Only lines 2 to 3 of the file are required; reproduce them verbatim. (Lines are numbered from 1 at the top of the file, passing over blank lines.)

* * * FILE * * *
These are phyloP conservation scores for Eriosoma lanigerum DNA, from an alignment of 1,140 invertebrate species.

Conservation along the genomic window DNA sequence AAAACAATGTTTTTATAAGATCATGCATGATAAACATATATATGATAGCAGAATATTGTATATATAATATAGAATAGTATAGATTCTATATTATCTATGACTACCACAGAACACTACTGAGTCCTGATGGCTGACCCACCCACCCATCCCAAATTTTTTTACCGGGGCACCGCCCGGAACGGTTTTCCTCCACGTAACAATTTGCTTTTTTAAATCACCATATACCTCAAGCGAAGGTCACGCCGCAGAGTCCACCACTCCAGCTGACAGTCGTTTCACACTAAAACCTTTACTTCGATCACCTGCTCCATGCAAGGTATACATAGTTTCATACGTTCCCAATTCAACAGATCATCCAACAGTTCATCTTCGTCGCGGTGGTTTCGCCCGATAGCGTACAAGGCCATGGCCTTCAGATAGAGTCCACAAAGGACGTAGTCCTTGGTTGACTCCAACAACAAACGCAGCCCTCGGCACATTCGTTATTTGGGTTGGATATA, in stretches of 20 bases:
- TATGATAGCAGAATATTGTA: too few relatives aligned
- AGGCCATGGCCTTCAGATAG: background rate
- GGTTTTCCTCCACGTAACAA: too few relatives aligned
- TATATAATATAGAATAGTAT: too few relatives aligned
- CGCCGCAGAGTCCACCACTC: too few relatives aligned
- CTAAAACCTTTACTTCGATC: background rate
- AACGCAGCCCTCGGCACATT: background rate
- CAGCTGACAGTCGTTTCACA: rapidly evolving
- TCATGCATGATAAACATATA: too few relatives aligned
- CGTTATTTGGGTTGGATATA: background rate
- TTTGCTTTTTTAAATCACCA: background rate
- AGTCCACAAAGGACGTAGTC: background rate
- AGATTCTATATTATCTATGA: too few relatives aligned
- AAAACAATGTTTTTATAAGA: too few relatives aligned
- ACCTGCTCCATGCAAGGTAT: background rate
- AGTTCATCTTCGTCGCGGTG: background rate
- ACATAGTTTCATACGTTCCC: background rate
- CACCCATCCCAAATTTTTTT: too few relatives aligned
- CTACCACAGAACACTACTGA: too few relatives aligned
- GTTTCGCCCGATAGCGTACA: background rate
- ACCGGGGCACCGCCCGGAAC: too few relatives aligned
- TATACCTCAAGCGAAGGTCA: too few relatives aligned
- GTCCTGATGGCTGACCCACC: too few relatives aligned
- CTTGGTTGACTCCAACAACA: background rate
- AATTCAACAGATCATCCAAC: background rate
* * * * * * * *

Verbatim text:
Conservation along the genomic window DNA sequence AAAACAATGTTTTTATAAGATCATGCATGATAAACATATATATGATAGCAGAATATTGTATATATAATATAGAATAGTATAGATTCTATATTATCTATGACTACCACAGAACACTACTGAGTCCTGATGGCTGACCCACCCACCCATCCCAAATTTTTTTACCGGGGCACCGCCCGGAACGGTTTTCCTCCACGTAACAATTTGCTTTTTTAAATCACCATATACCTCAAGCGAAGGTCACGCCGCAGAGTCCACCACTCCAGCTGACAGTCGTTTCACACTAAAACCTTTACTTCGATCACCTGCTCCATGCAAGGTATACATAGTTTCATACGTTCCCAATTCAACAGATCATCCAACAGTTCATCTTCGTCGCGGTGGTTTCGCCCGATAGCGTACAAGGCCATGGCCTTCAGATAGAGTCCACAAAGGACGTAGTCCTTGGTTGACTCCAACAACAAACGCAGCCCTCGGCACATTCGTTATTTGGGTTGGATATA, in stretches of 20 bases:
- TATGATAGCAGAATATTGTA: too few relatives aligned